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Growing your email list should be one of your main marketing activities. An email list is essential for most marketers, and the more targeted subscribers you have on it, the more valuable it will be for your business. But growing your list should not be your only focus. Sure, a bigger list is always a good thing, as long as it’s made up of the right people. But try to make more from the people who are already on the list to maximize the potential of each and every subscriber.

Get the Tone Right

It doesn’t matter how many people are on your list: You should always speak to them as if you are writing a personal email to each subscriber. Address them as “You,” talk in a friendly tone, and build a connection with them over time. People are far more likely to open your emails if they feel like you are writing to them rather than to 10,000 other people. And when subscribers reply to an email, read it and reply back to let them know that they can connect with you personally.

Segment by Demographics

Segmenting can get quite complicated, but even segmenting by basic demographics like age and gender can have a big impact on opens and clicks. For example, you could send male products to the men on your list and female products to the women. Or you might use a photo of an older couple for the people over 50 on your list, rather than a photo of teenagers.

Allow Subscribers to Set Frequency Preferences

Sending emails at the right time is hard. After all, there is no right amount of emails to send. For some people, it could be once a month. For others, twice a week. So let your subscribers choose. Set up a simple form, perhaps when they sign up, where they can choose how often they want to hear from you. Alternatively, when someone chooses to unsubscribe, provide another option to reduce their email frequency instead because they may be unsubscribing because they are receiving too many emails.

Let Subscribers Choose the Content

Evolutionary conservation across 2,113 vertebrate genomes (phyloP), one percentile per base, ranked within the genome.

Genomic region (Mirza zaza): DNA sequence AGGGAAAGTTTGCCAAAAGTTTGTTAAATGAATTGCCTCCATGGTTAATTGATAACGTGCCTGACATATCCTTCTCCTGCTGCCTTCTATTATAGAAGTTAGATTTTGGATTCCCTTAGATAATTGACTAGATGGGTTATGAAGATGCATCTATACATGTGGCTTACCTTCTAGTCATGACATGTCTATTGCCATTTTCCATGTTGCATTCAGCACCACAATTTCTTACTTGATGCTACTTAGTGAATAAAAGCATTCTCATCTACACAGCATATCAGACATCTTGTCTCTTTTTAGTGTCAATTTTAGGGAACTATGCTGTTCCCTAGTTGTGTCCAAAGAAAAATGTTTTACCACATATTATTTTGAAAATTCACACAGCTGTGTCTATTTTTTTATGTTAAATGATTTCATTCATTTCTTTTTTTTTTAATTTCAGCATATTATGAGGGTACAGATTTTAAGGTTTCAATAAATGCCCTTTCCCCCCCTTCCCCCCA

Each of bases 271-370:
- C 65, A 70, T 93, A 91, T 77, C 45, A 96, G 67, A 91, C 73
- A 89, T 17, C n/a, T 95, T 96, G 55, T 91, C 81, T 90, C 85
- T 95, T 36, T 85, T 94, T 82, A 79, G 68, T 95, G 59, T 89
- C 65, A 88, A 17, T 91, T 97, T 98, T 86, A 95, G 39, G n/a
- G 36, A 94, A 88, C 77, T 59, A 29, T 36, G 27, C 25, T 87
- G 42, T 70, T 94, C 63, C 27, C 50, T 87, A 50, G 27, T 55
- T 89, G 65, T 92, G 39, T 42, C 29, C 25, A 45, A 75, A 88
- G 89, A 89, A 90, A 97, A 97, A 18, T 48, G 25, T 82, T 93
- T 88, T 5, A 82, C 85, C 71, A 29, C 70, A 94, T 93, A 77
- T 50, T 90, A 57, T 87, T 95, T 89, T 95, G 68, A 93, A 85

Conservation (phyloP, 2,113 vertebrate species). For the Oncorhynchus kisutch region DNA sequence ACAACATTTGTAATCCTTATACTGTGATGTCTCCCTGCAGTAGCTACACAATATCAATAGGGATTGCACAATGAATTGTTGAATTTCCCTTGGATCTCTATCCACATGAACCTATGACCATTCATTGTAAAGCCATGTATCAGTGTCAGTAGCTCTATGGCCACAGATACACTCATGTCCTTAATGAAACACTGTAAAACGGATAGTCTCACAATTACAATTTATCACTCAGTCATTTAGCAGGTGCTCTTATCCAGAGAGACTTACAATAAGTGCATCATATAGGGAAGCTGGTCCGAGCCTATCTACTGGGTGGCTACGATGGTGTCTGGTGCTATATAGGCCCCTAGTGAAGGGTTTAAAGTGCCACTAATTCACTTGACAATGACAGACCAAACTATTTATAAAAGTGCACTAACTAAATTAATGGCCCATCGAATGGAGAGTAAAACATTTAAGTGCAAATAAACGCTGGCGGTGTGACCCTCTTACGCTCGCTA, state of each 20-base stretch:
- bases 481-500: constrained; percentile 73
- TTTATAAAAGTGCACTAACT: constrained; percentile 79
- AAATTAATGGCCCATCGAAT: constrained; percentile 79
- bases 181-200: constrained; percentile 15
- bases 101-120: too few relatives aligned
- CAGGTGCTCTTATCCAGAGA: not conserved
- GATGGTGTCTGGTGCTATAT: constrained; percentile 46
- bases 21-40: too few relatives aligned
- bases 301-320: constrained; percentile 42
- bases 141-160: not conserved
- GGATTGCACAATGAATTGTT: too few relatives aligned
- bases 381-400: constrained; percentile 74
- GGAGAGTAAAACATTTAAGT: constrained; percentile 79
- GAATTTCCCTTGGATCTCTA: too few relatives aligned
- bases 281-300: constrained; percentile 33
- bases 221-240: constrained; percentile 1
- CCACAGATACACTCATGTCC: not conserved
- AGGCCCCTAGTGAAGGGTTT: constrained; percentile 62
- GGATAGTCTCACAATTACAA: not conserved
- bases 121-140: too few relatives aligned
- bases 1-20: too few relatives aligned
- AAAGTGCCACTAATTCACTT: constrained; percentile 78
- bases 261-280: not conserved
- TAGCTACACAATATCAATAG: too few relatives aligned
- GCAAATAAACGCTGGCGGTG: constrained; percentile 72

If you provide a range of content topics, let subscribers choose what they want. You may publish content on different types of products, services, and topics, and your subscribers may only be interested in some of these. You could also let them choose the type of content they want to receive, whether that is ebooks, videos, new blog posts, or company news.

Make Emails Location-Specific

If you have stores all over the country or state, use this in your emails. Collect zip codes when subscribers opt in, or when they make a purchase, and then you know where they live. You can then use this in your emails. Mention their local store in the email subject line or body to make it more relevant. Or if you have international customers, make the email relevant to their territory. It may be winter somewhere and summer somewhere else, so change the focus of the email accordingly. You could even reference big events in a town or state, like a local sporting event. All this helps to build a connection and get more opens.

Use Different Autoresponders for Different Sign-Ups

You already know about the benefits of autoresponders, but you don’t need to stick to just one. Instead, create a different autoresponder series for every type of sign-up. So if your subscribers sign up for a free ebook, write a drip campaign around this. If they sign up for a 50% discount on a product in your store, write another campaign. This helps to make every autoresponder hyper-relevant for the recipients, increasing engagement. We recommend MailChimp for sending autoresponders, but many email providers include this feature.